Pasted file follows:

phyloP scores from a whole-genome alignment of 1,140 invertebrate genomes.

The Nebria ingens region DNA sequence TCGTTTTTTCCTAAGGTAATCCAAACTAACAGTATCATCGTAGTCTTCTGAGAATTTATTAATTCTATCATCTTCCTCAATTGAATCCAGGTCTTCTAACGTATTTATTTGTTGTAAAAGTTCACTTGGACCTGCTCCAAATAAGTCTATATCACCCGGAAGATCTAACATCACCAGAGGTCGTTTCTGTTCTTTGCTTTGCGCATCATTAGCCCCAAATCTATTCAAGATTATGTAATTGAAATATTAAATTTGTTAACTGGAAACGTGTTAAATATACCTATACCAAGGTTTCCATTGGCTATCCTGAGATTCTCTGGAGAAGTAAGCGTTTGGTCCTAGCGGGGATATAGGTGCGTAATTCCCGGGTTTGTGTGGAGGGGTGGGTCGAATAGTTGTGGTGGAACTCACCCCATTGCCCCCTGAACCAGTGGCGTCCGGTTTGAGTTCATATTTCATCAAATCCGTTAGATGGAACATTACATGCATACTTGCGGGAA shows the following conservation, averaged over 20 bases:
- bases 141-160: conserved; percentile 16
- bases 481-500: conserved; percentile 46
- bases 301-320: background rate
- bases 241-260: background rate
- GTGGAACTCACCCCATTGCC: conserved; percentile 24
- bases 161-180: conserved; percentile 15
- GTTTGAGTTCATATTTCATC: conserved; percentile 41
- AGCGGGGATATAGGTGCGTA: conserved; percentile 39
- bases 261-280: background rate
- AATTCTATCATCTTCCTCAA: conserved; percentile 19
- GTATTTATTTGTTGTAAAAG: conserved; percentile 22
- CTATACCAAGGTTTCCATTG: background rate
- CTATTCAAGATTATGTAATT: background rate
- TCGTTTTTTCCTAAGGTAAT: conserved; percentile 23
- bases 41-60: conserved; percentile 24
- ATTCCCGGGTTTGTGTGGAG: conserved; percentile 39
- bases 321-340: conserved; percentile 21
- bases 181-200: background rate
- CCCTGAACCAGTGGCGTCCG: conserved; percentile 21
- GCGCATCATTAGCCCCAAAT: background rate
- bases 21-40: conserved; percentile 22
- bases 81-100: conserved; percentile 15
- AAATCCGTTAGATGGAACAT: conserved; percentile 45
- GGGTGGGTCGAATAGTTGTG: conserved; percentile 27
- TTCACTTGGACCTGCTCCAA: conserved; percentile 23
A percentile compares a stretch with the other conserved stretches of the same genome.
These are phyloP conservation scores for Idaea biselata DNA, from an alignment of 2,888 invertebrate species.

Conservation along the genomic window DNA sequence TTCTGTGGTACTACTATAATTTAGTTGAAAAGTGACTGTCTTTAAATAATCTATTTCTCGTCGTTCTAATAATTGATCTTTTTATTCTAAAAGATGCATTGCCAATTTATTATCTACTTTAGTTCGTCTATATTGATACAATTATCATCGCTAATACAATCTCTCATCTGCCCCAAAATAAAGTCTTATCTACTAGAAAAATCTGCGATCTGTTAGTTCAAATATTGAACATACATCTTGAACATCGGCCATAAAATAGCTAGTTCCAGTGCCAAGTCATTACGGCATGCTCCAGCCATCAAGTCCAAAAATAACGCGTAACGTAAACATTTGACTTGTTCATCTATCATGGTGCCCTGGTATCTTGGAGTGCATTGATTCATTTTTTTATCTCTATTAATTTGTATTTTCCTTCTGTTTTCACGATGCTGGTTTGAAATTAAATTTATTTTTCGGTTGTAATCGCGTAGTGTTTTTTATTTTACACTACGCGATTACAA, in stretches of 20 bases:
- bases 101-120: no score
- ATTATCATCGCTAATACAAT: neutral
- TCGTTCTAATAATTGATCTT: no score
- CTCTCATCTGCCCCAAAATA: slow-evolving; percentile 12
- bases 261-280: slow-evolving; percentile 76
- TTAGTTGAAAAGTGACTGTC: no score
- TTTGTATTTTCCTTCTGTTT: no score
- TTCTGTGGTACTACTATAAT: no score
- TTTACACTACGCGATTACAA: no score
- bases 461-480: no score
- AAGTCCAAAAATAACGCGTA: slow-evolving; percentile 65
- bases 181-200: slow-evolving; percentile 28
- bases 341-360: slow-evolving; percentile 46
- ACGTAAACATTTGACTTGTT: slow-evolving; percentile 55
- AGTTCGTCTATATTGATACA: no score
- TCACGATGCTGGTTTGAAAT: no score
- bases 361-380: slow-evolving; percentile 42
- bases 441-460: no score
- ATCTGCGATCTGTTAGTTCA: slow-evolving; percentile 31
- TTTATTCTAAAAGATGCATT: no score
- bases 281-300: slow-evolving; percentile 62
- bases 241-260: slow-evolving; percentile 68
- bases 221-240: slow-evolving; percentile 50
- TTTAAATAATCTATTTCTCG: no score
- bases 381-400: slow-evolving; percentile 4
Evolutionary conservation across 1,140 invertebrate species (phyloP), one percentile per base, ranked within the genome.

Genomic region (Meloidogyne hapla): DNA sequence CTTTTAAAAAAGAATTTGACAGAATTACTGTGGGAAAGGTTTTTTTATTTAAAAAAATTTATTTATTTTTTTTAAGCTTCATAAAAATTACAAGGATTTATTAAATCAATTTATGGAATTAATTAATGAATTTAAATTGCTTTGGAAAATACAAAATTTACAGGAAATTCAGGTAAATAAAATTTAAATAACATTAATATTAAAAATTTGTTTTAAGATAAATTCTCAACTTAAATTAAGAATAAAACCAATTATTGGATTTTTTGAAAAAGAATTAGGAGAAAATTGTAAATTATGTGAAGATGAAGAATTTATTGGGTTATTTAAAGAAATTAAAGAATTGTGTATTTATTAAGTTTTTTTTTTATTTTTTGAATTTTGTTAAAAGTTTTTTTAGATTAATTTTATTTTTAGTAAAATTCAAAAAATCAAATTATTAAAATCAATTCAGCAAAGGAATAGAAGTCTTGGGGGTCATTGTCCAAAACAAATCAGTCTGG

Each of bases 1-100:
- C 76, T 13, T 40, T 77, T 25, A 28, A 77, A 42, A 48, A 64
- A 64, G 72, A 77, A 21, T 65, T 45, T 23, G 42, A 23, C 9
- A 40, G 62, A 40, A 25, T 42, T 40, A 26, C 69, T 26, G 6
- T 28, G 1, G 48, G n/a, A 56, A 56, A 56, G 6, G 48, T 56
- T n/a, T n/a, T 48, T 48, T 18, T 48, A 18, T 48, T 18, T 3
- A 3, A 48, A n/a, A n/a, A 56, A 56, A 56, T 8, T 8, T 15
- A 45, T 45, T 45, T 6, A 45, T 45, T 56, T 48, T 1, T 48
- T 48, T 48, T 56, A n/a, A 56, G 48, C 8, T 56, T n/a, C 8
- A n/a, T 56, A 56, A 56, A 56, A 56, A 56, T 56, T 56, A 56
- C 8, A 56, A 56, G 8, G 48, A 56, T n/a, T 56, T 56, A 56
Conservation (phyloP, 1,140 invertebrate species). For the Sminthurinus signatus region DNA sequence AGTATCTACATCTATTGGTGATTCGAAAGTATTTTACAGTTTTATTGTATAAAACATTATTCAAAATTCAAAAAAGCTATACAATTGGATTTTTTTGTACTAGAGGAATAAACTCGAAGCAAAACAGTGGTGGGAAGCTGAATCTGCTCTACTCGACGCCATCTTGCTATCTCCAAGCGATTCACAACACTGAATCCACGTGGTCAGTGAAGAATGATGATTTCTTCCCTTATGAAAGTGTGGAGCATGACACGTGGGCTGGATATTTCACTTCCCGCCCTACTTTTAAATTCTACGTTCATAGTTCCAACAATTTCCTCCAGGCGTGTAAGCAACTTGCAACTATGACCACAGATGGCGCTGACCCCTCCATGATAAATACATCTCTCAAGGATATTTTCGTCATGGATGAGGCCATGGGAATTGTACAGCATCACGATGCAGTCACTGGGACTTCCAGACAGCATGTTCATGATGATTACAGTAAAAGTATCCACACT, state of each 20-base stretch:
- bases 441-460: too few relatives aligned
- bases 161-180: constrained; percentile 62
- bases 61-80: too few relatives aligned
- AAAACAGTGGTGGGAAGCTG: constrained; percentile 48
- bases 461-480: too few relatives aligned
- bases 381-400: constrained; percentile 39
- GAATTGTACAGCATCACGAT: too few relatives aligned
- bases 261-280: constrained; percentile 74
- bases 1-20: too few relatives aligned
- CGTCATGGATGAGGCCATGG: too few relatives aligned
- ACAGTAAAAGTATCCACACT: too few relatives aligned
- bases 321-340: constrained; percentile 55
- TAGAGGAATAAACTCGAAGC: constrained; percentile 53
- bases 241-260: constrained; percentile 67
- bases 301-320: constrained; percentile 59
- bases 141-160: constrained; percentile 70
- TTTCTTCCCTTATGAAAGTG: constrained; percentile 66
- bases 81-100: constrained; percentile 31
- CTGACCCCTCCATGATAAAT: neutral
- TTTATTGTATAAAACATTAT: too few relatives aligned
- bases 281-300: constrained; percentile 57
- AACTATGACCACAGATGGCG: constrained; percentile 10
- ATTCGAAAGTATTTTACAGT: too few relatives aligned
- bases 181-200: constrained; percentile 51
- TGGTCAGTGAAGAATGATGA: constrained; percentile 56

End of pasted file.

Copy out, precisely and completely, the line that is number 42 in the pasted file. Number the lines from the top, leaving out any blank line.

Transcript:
- bases 181-200: slow-evolving; percentile 28